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ABA reminds lawyers to admit mistakes

An American Bar Association (ABA) magazine geared toward the business end of the legal profession recently gave attorneys a bit of friendly advice, lawyer to lawyer. Don’t be afraid to tell your clients about mistakes that matter.

The advice emphasizes official ethics guidance from an ABA committee given last year. These ABA articles show how attorneys sometimes just have a bad day at the office, and other times they must be held accountable for legal malpractice.

Official guidance from the ABA ethics committee

Last year, our blog discussed official guidance recently issued by the ABA’s ethics and professional responsibility committee. It alerted attorneys on what the ABA expects when attorneys make errors in representing clients (either current and former).

The ABA committee addressed “material” errors, meaning among other things errors that might harm the client or the attorney’s business. So, the ethics guidelines were about serving the client’s legal case as well as putting the paying customer first.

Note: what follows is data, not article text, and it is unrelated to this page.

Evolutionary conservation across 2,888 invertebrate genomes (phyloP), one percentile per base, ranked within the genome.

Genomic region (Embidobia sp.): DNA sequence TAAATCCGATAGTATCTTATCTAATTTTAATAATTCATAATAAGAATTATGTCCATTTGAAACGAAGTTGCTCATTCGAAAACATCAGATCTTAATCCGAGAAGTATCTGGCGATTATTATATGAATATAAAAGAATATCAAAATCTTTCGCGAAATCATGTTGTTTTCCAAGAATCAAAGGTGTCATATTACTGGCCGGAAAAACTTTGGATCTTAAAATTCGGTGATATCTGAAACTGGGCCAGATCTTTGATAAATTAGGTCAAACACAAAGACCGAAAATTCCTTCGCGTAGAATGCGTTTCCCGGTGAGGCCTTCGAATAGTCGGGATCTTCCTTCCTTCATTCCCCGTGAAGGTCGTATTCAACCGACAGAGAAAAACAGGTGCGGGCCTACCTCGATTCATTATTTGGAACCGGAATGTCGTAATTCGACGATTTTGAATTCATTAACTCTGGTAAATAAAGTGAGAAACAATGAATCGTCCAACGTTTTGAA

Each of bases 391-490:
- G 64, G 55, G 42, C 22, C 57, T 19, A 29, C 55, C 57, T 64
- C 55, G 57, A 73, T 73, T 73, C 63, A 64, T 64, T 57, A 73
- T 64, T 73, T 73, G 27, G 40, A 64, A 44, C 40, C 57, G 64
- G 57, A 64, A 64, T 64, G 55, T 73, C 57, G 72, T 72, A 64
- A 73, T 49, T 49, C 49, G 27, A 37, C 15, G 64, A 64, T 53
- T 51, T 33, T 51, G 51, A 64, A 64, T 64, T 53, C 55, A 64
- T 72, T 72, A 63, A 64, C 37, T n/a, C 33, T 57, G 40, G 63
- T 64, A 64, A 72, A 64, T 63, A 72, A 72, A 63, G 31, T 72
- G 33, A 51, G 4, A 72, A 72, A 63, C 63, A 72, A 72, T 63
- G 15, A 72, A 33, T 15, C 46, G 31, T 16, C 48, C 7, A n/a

Friendly advice

This year, the ethics column of the ABA’s Law Practice Magazine published a friendly article entitled “Addressing Our Mistakes.” The columnist reminds colleagues that attorneys are making mistakes more often than they used to, and malpractice insurers report paying more, and more expensive, settlements.

Telling the client or bowing out

Among the key takeaways from the column is attorneys should take a deep breath and calmly ask themselves if their mistake can be fixed. If so, the mistake probably won’t be “material,” so there’s less of a reason to disclose it. If it can’t be fixed and is material, the attorney should admit the mistake.

The column highlights what “may be the most dangerous question.” There can be times when handling the error one way would hurt the client while handling it another way would hurt the lawyer. In the end, the client’s best interest must guide the attorney’s actions. If the attorney can’t bite the bullet, there are situations where the client must be urged to find other representation.

The article reminds lawyers that many states have a statute of limitations that, after a specific amount of time, lets attorneys off the hook and makes them immune to malpractice lawsuit for an error. But in many places, that clock starts running as soon as the attorney tells the client about the mistake. If they never admit the error, they can be sued forever.

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